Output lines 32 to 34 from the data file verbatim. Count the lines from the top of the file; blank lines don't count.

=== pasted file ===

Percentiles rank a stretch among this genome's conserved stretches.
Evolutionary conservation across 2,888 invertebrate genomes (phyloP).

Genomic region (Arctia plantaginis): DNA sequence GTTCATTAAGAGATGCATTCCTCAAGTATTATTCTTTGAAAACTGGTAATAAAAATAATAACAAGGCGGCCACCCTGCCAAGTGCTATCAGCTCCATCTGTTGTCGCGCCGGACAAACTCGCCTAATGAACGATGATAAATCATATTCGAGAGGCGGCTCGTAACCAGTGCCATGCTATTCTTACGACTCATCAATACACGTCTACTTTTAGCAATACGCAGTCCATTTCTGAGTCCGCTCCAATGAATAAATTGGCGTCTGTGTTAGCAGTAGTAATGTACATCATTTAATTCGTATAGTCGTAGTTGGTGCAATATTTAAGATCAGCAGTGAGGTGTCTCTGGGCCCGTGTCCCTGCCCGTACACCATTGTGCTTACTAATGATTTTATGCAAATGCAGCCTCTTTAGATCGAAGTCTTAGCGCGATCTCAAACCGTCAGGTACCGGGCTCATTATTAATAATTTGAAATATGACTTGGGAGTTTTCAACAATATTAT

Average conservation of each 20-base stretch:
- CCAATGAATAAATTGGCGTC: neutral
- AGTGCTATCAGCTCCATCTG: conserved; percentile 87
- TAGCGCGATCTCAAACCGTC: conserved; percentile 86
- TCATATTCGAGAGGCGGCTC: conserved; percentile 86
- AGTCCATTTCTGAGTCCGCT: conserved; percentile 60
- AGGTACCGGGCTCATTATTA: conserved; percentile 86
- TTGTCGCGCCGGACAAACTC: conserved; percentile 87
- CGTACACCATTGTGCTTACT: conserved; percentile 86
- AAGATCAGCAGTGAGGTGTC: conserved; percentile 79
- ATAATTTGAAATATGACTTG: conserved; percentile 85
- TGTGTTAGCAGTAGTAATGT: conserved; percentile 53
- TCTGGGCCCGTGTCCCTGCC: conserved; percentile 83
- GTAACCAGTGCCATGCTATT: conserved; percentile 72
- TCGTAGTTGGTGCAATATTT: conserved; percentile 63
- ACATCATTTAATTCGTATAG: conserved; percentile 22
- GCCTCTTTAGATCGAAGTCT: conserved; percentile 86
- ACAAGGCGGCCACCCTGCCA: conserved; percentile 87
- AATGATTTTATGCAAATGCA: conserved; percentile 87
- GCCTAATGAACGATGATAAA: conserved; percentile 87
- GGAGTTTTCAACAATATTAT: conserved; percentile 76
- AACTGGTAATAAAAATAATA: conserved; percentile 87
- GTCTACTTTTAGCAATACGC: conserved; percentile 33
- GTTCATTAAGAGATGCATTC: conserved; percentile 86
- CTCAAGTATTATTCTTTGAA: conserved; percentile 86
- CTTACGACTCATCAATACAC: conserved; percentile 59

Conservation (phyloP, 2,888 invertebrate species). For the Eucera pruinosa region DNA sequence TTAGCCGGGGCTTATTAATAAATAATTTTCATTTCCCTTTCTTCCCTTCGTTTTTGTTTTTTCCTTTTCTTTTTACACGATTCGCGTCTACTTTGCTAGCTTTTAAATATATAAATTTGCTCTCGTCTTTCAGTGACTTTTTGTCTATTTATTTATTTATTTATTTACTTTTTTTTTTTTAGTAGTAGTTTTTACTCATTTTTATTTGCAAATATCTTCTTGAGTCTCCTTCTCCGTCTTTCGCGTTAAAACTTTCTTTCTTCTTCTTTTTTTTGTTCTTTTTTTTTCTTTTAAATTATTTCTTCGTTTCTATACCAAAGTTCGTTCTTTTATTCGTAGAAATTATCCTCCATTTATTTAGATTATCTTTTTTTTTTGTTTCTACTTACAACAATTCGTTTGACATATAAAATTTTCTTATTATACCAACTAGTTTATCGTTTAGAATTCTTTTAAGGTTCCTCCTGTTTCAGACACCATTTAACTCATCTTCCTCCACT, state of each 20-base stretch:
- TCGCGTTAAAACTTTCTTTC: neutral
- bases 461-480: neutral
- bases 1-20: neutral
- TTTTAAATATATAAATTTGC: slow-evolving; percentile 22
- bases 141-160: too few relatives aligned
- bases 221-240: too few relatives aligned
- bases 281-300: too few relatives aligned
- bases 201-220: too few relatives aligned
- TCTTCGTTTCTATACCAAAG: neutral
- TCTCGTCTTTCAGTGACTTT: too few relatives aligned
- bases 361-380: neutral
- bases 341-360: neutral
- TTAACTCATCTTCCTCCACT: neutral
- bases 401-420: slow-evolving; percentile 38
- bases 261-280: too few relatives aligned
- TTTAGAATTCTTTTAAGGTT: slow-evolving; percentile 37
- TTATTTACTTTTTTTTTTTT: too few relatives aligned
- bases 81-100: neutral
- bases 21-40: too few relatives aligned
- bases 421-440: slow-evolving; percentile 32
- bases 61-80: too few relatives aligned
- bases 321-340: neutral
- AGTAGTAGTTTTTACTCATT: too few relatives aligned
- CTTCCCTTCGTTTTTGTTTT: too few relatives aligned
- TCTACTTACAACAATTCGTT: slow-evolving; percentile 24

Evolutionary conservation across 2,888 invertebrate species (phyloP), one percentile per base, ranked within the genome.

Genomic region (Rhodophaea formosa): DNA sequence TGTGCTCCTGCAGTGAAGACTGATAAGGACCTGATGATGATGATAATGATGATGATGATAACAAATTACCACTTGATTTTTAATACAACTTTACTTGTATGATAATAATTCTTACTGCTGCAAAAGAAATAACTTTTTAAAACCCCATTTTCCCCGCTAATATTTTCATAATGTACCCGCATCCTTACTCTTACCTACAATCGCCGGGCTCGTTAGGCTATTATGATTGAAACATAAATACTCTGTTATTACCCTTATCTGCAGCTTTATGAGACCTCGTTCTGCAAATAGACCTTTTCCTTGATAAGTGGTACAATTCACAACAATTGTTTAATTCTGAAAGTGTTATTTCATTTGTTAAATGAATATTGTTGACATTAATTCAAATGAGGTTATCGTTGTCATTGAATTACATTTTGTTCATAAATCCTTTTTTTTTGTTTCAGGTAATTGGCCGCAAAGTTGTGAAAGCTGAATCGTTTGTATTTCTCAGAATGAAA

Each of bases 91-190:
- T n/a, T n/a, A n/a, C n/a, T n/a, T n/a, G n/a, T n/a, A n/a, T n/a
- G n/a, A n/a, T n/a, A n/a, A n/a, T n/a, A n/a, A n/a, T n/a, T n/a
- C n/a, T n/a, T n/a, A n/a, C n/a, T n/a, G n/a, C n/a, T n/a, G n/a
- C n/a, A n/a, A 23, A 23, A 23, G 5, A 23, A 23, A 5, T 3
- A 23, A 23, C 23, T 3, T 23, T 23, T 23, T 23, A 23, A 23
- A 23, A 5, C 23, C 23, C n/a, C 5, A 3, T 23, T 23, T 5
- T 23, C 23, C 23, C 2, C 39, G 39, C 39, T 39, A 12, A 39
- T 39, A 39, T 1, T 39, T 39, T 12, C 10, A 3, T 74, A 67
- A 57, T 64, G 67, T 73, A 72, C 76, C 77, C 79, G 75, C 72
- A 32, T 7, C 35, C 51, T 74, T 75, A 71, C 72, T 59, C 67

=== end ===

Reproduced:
- bases 461-480: neutral
- bases 1-20: neutral
- TTTTAAATATATAAATTTGC: slow-evolving; percentile 22